Why Students Consider Leaving Computing
Writer(s): Kristyn Childres
In 2015, the Computing Research Association (CRA)'s Center for Evaluating the Research Pipeline (CERP) asked computing majors whether they had thought about changing to a non-computing major during the past year. Thirteen percent of students who responded to this question said that they had.
The word clouds below were created using students' comments about why they considered leaving computing and why they ultimately chose to stay. The most frequently encountered words students used to describe the reasons they thought about leaving computing were "classes," "hard," "difficult," "work" and "time." The words they used most often to describe their reasons for staying included words like "job," "degree" and "friends."
Associate Professor Buster Dunsmore said that one reason students leave computing is that they enter the major feeling unprepared. "They struggle in their first course or their first few courses. They don't see the light at the end of the tunnel — that if they could just stay with it and keep working, then something good would happen at the end — and so they leave for another major."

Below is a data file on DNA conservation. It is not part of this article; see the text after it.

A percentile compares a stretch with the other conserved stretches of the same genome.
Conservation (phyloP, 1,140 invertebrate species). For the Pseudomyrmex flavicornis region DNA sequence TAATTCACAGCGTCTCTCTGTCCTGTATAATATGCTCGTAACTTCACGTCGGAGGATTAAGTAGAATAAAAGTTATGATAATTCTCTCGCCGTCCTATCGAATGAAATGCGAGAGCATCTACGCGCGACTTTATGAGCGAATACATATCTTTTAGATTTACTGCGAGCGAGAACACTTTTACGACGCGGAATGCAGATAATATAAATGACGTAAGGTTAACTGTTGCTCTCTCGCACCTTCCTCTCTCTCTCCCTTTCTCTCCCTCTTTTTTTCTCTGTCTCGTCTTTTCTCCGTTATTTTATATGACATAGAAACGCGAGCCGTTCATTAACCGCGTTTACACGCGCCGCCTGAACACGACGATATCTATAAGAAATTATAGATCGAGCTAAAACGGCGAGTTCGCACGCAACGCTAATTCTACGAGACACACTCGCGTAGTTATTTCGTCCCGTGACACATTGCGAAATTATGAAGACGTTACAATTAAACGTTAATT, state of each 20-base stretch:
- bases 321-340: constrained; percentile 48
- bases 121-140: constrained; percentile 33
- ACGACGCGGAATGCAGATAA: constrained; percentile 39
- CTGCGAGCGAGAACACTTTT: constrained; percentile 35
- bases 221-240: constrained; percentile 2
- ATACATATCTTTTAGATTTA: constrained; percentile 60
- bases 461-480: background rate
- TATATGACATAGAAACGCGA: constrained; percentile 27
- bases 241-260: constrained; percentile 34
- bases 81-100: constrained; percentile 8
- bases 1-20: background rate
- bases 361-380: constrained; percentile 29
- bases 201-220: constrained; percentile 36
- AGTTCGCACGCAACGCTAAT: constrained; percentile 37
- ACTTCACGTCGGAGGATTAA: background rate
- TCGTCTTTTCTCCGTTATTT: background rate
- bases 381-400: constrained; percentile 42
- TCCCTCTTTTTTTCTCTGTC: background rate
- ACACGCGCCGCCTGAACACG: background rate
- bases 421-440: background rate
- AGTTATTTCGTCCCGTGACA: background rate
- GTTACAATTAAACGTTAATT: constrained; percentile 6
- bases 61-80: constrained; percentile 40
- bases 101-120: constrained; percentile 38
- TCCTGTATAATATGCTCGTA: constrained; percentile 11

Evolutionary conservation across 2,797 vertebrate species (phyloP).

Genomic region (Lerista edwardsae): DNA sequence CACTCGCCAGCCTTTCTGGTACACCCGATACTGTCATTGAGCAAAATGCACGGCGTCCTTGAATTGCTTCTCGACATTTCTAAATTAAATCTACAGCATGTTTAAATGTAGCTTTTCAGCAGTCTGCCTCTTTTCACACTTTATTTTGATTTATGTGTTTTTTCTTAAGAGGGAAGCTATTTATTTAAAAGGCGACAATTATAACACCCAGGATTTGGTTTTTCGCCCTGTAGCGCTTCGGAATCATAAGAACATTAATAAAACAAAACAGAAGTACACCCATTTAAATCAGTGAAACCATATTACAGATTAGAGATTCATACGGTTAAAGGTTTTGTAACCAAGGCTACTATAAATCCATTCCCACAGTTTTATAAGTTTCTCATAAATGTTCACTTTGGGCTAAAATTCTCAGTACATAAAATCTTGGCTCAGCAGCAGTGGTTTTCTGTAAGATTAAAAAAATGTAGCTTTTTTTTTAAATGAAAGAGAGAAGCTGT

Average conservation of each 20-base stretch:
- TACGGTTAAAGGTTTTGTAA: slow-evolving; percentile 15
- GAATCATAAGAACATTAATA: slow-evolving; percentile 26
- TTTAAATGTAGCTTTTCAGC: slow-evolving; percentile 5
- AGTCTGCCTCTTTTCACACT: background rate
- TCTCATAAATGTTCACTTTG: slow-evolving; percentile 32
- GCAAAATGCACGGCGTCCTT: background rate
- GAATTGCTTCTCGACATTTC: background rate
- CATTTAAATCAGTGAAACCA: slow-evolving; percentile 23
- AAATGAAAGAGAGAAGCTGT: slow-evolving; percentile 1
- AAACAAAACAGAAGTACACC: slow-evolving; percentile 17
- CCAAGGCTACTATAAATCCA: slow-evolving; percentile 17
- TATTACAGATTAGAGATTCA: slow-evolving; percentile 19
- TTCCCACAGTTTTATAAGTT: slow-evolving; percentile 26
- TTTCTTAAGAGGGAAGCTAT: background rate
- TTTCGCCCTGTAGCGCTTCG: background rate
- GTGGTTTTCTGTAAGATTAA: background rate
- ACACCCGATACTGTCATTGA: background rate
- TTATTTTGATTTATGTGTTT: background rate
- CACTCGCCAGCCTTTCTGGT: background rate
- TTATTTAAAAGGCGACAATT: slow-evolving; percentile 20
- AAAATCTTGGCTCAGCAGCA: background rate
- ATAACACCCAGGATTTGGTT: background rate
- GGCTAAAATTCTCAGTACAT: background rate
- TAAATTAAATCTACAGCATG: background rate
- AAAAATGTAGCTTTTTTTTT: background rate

Dunsmore says that one reason students are ill-prepared for computer science is that many high schools still don't have any meaningful courses in computer science. "No one would come to Purdue to major in math without taking a lot of math courses in high school. But they come to Purdue to major in computer science, in many cases, having had no courses in computer science."
To help students feel more prepared, the Department of Computer Science created Bridge, a two-week summer institute that introduces incoming freshmen to coding. "It helps students who might not have a strong background in computing feel more confident. They go into their first course and say, ‘I think I can make it here.'"
Computer science is a difficult discipline, Dunsmore says. "Some students come into the major without understanding what computer science is. The business of taking a problem, coming up with an algorithm to solve it and debugging it so that it works is not easy. A lot of students find that to be beyond what they're capable of doing."
Dunsmore says he tells the freshmen in his classes what his grandmother once told him: the "Four and 40" rule. He says, "If you work really hard for the next four years, your life is going to be set for 40 years after that. That's really true in computer science. Our graduates come out of this program with excellent job offers and high salaries. They're set up for an excellent life as long as they put in the work."
Read more about CERP's survey of undergraduates.